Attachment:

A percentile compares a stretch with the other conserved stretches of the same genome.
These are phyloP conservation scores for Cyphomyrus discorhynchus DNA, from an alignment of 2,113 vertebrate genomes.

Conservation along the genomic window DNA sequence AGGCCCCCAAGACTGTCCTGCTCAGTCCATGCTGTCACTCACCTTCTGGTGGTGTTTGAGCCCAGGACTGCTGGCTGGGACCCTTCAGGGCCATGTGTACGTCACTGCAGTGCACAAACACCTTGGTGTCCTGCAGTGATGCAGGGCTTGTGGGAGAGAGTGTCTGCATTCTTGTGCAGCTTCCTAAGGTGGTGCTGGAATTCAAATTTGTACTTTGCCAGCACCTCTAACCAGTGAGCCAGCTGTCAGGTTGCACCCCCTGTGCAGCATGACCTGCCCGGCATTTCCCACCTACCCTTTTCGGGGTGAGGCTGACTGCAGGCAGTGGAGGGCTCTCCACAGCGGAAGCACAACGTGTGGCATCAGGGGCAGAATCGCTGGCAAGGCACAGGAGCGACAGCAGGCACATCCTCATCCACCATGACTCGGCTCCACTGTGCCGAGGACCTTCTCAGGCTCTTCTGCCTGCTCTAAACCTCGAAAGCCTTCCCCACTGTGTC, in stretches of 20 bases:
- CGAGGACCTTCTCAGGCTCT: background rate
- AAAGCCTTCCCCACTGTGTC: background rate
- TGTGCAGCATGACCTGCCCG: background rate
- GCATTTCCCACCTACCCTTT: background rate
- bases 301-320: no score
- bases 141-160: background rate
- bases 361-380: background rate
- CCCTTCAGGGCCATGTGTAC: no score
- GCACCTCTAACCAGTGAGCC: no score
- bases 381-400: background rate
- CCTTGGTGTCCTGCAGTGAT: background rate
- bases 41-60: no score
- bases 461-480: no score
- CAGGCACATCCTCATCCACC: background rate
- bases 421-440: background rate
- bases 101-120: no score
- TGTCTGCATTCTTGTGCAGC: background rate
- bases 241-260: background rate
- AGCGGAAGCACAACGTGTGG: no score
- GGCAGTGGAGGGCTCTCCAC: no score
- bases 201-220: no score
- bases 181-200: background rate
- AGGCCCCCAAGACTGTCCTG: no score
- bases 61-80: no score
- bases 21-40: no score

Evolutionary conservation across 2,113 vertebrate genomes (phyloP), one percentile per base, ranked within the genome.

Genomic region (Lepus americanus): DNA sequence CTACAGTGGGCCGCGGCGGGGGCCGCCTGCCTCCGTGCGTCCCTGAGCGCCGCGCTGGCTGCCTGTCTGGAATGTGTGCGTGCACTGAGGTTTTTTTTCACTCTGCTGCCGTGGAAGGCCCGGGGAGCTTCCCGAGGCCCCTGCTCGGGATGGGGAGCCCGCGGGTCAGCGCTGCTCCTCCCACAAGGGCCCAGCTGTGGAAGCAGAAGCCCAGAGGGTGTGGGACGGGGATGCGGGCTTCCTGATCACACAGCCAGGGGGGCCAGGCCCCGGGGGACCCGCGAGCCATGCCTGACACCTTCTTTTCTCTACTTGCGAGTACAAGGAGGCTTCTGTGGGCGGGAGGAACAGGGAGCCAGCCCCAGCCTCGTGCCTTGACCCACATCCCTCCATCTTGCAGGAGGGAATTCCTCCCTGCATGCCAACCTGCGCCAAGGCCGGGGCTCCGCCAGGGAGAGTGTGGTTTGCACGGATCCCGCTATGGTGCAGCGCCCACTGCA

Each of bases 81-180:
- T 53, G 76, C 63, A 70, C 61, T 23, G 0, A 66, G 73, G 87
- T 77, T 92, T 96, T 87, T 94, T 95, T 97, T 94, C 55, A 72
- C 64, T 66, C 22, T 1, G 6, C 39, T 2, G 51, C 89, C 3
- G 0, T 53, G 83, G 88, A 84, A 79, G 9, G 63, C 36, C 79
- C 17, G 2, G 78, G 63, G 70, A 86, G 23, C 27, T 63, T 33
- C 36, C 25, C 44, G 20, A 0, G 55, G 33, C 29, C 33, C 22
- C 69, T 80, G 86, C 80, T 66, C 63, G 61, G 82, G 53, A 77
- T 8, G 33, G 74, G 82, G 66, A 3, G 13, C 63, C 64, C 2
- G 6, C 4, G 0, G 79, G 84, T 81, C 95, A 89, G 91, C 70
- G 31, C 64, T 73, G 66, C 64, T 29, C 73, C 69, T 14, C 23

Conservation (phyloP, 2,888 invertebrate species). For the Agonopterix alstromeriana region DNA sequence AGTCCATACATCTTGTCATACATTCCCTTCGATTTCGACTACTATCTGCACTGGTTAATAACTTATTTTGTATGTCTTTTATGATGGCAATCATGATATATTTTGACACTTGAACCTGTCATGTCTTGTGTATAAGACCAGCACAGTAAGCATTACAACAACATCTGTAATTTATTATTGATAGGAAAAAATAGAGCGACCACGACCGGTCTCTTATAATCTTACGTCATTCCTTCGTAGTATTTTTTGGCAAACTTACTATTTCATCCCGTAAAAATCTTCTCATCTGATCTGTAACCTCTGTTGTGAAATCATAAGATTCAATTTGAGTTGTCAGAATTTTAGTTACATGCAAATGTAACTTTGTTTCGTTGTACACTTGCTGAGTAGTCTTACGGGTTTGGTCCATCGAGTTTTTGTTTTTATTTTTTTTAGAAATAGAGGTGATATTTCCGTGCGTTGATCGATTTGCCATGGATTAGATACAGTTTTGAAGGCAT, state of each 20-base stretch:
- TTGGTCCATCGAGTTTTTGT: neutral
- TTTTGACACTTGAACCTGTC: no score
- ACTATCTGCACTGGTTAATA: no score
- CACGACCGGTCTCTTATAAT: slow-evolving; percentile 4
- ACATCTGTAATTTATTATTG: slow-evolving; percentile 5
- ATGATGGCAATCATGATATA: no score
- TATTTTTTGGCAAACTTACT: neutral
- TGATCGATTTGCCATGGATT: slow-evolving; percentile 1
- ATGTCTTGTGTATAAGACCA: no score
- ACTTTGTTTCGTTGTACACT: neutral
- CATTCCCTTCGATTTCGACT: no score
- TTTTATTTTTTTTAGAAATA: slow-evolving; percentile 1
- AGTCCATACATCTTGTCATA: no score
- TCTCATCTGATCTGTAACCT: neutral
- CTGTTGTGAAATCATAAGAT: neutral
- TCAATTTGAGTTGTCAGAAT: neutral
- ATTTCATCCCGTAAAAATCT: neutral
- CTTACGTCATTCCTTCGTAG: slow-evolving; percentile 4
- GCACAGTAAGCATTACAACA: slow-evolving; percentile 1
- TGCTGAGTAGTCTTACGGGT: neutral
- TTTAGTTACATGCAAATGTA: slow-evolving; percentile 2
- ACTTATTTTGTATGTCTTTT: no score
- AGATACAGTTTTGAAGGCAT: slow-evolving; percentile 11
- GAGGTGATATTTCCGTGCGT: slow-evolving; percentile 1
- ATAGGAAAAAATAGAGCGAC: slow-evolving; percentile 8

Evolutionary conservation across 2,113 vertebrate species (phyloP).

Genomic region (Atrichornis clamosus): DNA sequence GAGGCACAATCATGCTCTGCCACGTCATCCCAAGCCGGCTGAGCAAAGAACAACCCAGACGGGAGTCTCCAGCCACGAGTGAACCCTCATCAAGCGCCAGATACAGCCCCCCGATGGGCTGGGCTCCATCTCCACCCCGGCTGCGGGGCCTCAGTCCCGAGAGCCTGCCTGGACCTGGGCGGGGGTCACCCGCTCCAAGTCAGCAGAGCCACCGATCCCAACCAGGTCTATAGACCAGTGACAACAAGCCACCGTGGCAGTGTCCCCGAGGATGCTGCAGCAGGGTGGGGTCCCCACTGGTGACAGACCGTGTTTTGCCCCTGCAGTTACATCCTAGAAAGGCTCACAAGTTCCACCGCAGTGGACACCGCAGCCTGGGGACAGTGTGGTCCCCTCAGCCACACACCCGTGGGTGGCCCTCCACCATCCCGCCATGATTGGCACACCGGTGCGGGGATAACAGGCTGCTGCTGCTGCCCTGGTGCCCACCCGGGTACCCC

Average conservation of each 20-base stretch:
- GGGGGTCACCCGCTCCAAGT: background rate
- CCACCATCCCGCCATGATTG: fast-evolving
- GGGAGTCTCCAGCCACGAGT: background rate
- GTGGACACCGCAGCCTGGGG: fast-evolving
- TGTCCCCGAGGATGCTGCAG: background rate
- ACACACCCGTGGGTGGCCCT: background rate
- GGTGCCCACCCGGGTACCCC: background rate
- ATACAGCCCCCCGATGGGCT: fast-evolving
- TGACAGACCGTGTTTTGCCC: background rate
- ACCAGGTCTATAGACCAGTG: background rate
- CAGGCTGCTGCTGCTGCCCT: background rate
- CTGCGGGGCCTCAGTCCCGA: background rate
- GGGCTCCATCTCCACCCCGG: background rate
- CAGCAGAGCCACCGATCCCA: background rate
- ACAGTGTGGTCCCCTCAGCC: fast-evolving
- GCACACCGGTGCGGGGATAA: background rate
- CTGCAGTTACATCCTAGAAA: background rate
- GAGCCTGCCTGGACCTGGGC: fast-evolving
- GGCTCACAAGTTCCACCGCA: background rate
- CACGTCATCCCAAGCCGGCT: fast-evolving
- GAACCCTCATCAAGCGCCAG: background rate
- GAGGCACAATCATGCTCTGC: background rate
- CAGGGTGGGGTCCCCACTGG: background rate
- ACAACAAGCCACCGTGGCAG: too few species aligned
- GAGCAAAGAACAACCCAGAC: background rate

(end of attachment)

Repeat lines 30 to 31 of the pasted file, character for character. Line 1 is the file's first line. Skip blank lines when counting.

Genomic region (Lepus americanus): DNA sequence CTACAGTGGGCCGCGGCGGGGGCCGCCTGCCTCCGTGCGTCCCTGAGCGCCGCGCTGGCTGCCTGTCTGGAATGTGTGCGTGCACTGAGGTTTTTTTTCACTCTGCTGCCGTGGAAGGCCCGGGGAGCTTCCCGAGGCCCCTGCTCGGGATGGGGAGCCCGCGGGTCAGCGCTGCTCCTCCCACAAGGGCCCAGCTGTGGAAGCAGAAGCCCAGAGGGTGTGGGACGGGGATGCGGGCTTCCTGATCACACAGCCAGGGGGGCCAGGCCCCGGGGGACCCGCGAGCCATGCCTGACACCTTCTTTTCTCTACTTGCGAGTACAAGGAGGCTTCTGTGGGCGGGAGGAACAGGGAGCCAGCCCCAGCCTCGTGCCTTGACCCACATCCCTCCATCTTGCAGGAGGGAATTCCTCCCTGCATGCCAACCTGCGCCAAGGCCGGGGCTCCGCCAGGGAGAGTGTGGTTTGCACGGATCCCGCTATGGTGCAGCGCCCACTGCA

Each of bases 81-180: